Giulio Meinardi via Flickr Creative Commons

A dozen camper vans parked in San Francisco’s Portola neighborhood is sparking concerns and fueling discussions at public meetings about how to solve the latest addition to the city's housing dilemma. “We realize these are people who are down on their luck, and we want the city to provide a safe place where they can have food, water, showers, bathrooms — stuff like that,” said Matt Lara, who lives near the RV encampment. A petition to tighten parking restrictions has been circulated and signed by over 700 people.

Police and transit officials have a couple of legal tools to wield against the estimated 1,200 inhabited RVs that checker San Francisco’s streets — a 1971 ordinance against vehicle habitation and another that prohibits parking for more than 72 hours. Four years ago, the Municipal Transportation Agency banned these behemoths from parking overnight on 61 streets and roadways, and they’re effectively banned from other streets that have parking meters or time limits.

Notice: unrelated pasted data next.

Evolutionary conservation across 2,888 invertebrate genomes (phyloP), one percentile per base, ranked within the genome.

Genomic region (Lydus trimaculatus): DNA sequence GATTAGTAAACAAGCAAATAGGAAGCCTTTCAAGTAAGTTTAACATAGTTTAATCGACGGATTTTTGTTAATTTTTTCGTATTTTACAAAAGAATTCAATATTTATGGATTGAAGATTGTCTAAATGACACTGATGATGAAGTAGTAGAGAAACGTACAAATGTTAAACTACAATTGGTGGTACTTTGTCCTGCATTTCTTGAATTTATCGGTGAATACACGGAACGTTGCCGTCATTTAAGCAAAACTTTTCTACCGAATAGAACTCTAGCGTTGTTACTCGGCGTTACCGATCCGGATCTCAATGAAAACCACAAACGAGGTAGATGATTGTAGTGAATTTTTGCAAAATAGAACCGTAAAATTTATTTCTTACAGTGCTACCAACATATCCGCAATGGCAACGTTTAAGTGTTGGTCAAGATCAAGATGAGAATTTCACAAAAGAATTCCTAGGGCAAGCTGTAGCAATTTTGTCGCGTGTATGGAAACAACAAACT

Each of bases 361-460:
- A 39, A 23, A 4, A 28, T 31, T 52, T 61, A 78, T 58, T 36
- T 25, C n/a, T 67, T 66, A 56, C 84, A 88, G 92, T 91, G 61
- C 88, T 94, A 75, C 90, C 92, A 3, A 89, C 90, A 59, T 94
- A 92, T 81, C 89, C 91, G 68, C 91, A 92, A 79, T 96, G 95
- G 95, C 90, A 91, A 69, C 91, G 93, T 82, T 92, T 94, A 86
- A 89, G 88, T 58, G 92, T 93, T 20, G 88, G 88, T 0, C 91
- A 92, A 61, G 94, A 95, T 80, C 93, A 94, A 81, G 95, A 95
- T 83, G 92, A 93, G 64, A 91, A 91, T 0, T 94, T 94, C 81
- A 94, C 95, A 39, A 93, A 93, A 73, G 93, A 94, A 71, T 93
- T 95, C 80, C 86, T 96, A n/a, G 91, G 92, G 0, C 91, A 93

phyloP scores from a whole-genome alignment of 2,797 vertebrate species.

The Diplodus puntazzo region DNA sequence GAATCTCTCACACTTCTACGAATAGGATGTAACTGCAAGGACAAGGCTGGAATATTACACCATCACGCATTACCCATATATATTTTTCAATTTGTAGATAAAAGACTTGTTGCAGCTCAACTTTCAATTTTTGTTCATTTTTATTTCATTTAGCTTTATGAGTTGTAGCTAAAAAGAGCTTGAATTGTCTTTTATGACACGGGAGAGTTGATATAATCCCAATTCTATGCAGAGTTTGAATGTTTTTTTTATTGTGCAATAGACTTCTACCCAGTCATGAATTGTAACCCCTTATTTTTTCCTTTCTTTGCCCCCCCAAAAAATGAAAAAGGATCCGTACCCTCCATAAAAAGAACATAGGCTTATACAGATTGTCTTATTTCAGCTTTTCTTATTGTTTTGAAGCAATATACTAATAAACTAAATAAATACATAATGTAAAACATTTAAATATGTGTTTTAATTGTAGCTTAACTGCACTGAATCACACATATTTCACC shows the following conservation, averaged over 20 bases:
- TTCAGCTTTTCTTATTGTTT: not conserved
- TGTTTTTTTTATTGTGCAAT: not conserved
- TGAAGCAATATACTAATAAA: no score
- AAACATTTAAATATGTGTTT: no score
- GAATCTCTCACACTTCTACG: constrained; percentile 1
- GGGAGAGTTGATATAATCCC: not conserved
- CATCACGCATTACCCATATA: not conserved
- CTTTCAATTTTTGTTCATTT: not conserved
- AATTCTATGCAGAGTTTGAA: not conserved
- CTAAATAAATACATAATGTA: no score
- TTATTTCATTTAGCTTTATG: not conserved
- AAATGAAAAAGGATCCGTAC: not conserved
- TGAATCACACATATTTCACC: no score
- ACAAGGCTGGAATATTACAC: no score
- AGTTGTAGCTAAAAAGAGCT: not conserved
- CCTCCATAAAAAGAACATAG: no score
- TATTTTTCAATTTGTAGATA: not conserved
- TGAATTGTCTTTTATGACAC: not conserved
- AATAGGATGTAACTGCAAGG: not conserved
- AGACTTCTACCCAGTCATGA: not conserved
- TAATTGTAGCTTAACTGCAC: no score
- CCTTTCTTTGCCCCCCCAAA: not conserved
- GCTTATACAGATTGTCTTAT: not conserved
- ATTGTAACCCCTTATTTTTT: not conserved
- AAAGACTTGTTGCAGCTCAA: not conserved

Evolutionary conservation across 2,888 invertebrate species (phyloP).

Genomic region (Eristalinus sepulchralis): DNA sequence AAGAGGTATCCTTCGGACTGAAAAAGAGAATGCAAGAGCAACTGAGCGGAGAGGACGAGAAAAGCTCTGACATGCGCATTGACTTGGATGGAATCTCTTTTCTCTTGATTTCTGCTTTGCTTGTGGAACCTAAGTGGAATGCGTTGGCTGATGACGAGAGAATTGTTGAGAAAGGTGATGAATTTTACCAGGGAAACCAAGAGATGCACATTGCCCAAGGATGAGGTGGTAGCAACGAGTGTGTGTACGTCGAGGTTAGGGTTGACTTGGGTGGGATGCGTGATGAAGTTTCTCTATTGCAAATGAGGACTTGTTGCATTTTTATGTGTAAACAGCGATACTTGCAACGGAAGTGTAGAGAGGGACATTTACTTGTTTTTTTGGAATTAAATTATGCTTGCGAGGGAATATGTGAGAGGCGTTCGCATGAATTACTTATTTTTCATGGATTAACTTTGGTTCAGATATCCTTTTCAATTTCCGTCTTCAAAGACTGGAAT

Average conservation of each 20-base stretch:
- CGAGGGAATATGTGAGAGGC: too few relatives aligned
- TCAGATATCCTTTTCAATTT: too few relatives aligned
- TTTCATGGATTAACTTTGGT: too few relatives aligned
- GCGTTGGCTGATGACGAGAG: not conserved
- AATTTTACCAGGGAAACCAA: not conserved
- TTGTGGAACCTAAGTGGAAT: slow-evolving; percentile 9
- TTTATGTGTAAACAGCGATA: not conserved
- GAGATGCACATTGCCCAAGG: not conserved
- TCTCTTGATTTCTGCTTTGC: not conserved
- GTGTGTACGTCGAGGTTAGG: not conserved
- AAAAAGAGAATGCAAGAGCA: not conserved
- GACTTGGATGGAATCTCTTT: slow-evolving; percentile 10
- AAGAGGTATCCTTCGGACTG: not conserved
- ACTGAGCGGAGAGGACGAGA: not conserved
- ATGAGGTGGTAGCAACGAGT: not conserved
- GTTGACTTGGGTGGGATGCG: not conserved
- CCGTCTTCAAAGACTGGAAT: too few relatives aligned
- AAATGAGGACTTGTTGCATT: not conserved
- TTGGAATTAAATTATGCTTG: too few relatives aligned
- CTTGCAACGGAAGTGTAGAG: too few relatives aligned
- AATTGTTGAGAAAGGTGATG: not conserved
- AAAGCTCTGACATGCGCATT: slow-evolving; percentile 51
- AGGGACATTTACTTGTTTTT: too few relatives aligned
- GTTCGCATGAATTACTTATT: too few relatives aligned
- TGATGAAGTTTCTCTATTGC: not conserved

As the economic boom fills the city’s industrial streets with development and new parking restrictions, vans and trailers are moving toward the fringes. They collect in the Bayview, where homes are scattered and residents don’t have the political clout to get results from City Hall, or in the Portola, a neighborhood nestled between I-280, Highway 101 and McLaren Park, where blocks have long, uninterrupted curbs and parking rules are more lenient.

The Portola residents who packed a small room at Palega Recreation Center on Tuesday accused city officials of shunting the problem to their neighborhood. They say van dwellers gobble scarce parking, illegally plug into the electrical grid and dump gasoline or brown sewage water on the street.

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